More Chinese-language films are being brought this fall to the Pacific Film Archive, and to the Vogue, which, thanks to the San Francisco Film Society will be hosting two brief mini-festivals devoted to films from Hong Kong (October 4-6) and from Taiwan (November 1-3). The line-up for the latter is as-yet unannounced, but I wonder if it's hoping too much for me to imagine it to be an opportunity to see the new Venice prize-winning film from one of Taipei's best filmmakers, Tsai Ming-Liang's Stray Dogs. Possibly, since we still haven't had a chance to see Tsai's prior feature Face on Frisco Bay cinema screens.
But the Hong Kong Cinema series has its line-up set. Johnnie To fans won't have to wait any longer to catch up with the prolific director, as his Blind Detective screens opening night of the festival. Another film fresh from Cannes 2013 is Flora Lau's feature debut Bends, which was shot by Wong Kar-Wai's former cinematographer Christopher Doyle, and which competed in the Un Certain Regard section of the French festival.
Johnnie To's production company Milkyway Pictures also lent support to a film made by students at the Hong Kong Academy of Performing Arts called A Complicated Story, which debuted at this year's Hong Kong International Film Festival and whose director Kiwi Chow is expected to attend his screening at the Vogue. I'm also interested in the new film from Oxide Pang called Conspirators; Pang made a splash early in his career as one half of the co-directing team behind the original Bangkok Dangerous and The Eye but I was less impressed with the films he made without his brother Danny Pang (and vice versa) at that time. But ten years and a pair of forgettable Hollywood films later (including the Nicholas Cage-starring remake of Bangkok Dangerous) and it may be time to take another look at the Pang Brothers solo again.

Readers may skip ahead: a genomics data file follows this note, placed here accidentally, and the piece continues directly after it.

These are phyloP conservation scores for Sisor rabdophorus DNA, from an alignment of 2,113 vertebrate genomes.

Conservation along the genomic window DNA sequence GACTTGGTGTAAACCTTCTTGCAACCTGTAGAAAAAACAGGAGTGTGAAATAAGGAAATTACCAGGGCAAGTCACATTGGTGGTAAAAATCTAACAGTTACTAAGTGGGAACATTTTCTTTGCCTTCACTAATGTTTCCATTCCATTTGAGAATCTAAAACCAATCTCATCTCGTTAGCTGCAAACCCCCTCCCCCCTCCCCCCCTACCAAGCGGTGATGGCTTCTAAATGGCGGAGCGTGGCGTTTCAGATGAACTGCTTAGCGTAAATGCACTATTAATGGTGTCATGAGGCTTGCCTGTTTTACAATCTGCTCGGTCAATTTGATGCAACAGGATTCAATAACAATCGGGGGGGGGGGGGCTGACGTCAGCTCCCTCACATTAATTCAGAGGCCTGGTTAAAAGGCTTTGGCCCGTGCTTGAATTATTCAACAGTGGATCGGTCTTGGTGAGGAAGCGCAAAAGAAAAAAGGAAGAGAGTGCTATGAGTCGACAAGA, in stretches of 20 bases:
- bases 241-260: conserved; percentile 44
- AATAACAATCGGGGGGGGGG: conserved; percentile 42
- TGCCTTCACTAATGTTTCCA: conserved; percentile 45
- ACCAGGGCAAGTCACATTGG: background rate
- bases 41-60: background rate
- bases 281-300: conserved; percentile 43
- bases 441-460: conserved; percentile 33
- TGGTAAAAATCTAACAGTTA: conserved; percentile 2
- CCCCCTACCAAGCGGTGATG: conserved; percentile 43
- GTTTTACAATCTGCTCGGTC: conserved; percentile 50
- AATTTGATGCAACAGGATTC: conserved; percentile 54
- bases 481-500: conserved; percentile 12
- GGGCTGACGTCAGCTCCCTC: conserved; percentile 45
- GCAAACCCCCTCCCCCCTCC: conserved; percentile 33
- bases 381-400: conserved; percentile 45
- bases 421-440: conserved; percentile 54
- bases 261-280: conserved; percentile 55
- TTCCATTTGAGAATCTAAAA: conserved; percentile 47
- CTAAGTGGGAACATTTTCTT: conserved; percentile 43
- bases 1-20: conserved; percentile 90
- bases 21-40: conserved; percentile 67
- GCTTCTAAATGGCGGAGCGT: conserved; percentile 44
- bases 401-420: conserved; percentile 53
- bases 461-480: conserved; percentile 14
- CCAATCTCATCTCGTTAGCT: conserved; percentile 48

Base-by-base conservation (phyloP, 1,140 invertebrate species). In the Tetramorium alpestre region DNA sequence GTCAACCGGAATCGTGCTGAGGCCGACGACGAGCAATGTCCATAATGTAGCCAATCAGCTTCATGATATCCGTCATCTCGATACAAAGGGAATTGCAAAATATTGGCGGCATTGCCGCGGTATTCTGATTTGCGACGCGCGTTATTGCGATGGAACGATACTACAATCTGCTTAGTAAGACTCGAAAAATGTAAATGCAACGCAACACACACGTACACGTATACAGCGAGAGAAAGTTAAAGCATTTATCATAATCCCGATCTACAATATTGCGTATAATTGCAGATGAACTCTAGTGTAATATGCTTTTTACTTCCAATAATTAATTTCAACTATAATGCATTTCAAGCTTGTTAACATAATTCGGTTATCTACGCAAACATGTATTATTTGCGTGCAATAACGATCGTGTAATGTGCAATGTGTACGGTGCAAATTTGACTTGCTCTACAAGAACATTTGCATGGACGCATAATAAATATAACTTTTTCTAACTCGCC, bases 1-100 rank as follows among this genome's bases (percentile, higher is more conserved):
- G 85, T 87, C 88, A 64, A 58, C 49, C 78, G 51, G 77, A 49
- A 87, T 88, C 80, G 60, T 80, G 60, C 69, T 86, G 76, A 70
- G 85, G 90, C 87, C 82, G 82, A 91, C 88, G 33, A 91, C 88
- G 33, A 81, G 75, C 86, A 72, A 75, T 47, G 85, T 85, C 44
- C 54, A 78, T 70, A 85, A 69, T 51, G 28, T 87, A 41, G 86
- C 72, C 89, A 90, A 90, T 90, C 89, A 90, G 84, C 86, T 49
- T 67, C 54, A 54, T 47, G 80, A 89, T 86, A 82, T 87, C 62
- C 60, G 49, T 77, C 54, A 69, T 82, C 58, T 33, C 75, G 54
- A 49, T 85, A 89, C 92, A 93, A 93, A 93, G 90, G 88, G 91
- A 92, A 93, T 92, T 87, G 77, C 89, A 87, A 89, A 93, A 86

Finally, and perhaps most excitingly, Hong Kong Cinema will bring two of the best kung-fu movies made by the great director Lau Kar-Leung (a.k.a. Liu Chia-liang), who died at age 78 this past June after two decades of battling with cancer. Lau's most famous work, the action-packed but near-avant-garde in its minimalistic plot 36th Chamber of Shaolin, will screen Saturday afternoon of the festival while Eight Diagram Pole Fighter, my own favorite martial arts movie of all time, screens Sunday. I believe these will be digital screenings, but it will be hard for me to resist attending anyway as I've never seen either film on a cinema screen with an audience. I hope the booking encourages the Roxie to book 35mm prints of Lau's films (of Dirty Ho and Eight Diagram Pole Figher, at the very least) that I hear are in the possession of Dan Halsted, who brought two kung fu double-bills to that venue last year.
HOW: The Grandmaster screens in 35mm at the 4-Star but digitally elsewhere. It was shot mostly on film, but high-speed action shots used a digital camera.